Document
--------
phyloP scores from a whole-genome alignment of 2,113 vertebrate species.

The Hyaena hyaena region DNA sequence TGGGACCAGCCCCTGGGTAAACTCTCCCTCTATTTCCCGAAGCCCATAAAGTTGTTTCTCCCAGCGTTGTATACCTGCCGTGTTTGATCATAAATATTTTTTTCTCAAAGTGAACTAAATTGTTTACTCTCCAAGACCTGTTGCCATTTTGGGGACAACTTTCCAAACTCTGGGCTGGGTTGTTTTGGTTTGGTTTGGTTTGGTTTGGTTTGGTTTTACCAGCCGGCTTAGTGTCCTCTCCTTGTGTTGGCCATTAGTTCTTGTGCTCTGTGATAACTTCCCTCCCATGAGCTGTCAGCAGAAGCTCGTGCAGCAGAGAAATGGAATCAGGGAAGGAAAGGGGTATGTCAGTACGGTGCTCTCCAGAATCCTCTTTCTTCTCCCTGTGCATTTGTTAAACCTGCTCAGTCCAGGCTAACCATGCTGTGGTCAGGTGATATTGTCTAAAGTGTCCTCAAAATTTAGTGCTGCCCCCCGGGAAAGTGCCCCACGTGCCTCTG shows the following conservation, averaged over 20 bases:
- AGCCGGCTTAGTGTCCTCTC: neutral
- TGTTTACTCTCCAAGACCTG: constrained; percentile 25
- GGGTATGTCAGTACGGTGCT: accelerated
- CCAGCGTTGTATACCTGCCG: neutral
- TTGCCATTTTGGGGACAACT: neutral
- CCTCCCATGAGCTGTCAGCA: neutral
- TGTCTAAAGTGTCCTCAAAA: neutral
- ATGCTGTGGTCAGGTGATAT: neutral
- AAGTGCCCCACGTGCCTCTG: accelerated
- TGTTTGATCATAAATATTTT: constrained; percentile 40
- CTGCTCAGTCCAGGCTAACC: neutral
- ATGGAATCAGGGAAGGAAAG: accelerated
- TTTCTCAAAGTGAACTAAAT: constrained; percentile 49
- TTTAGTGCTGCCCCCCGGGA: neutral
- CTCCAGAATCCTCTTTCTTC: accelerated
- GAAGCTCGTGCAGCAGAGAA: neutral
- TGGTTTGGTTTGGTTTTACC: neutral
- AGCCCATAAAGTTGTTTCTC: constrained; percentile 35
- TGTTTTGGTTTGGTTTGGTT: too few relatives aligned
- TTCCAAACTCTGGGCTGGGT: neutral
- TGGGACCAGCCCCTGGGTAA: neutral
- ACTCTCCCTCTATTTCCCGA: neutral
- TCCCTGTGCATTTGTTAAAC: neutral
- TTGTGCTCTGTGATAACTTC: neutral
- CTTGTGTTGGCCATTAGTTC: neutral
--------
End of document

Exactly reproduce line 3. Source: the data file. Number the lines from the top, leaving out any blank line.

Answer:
- AGCCGGCTTAGTGTCCTCTC: neutral